“Yes” in the Sirens Episode
I want to supplement my obsession post for Monday by taking a look at textual appearances of “yes” in Sirens. We’ve discussed some how these episodes give us a new vantage point on Bloom’s character. More specifically, we see Joyce experimenting with new ways of Bloom being reminded of Molly and Boylan. Certain words become unspeakable (the “tup” example, for one), and we also get the repetition of “jingles” and its linguistic variants. There is tension in the moments when Bloom is reminded of a thought (Molly and Boylan) so devastating to his livelihood, especially when we see him suppress this thought so he can appear composed and businesslike. Relevant questions to consider are the extent to which Bloom is in denial of his situation and how much time he spends negotiating between private acknowledgment and public ignorance.
In Sirens, I think “yes” is functioning as an indicator of the former, of Bloom resigning to the truth. It is worth noting the number of times “yes” follows a mention of Boylan’s jingle, as though the sound Bloom associates with Boylan sets off an unstoppable acknowledgement of Boylan himself, even if it is only for a moment. Simon Dedalus repeats the word twice when he is flirting with Miss Douce, and then Bloom repeats it silently. This has come right after a “jingle” in line 212. Then we get the line, “None nought said nothing. Yes” (224), which is an affirmation of silence and absence, of denying the most important subject. The “Yessex” bit follows this, which I discussed as explicitly linking “yes” with sexual relations. Appropriately, Bloom thinks of writing to Martha next, which is about the most sexual move he can make right now. He even thinks of the girl at Daly’s where he will buy paper, and likes that she’s “civil” (230).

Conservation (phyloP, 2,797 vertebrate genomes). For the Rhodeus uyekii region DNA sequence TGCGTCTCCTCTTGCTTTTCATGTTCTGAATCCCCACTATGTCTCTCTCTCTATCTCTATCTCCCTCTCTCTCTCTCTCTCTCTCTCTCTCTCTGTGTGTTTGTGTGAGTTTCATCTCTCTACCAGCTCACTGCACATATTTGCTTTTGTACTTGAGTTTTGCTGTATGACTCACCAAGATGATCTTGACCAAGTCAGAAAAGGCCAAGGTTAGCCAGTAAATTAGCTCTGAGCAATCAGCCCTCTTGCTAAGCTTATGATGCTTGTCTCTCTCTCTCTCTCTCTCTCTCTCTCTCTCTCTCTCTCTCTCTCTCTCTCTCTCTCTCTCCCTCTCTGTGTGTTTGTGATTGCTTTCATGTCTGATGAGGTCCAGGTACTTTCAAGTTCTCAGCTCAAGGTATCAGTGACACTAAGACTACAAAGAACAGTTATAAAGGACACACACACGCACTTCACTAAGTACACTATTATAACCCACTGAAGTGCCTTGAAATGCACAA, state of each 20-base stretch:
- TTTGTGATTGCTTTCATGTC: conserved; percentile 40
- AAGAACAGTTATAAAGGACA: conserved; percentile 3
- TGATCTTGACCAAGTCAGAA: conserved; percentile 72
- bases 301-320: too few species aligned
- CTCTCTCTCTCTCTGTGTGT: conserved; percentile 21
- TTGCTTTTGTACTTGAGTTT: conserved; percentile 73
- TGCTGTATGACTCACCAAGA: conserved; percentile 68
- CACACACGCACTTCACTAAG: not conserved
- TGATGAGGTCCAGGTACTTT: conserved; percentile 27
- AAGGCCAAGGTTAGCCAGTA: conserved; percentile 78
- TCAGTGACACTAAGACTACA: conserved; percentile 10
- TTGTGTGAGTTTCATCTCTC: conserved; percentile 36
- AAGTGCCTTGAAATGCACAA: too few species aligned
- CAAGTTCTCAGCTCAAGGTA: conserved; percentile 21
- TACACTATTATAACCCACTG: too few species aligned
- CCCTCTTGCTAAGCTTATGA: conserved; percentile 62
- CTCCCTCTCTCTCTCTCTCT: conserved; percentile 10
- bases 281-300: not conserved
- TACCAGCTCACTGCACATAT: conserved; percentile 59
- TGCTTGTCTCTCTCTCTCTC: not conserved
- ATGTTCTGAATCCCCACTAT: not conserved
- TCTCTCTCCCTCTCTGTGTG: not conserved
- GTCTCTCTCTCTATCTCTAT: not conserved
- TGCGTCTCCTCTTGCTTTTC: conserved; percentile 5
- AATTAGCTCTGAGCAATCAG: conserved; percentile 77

Overall, I think this section gives us an even better idea of how much Bloom is obsessing over his marital problems. It is definitely escalated by the fact that it is four o’clock when this is happening, so if we’re thinking about reasons for Bloom behaving uncharacteristically at the bar, perhaps it is because he needs to let out some kind of honesty and blunt delivery.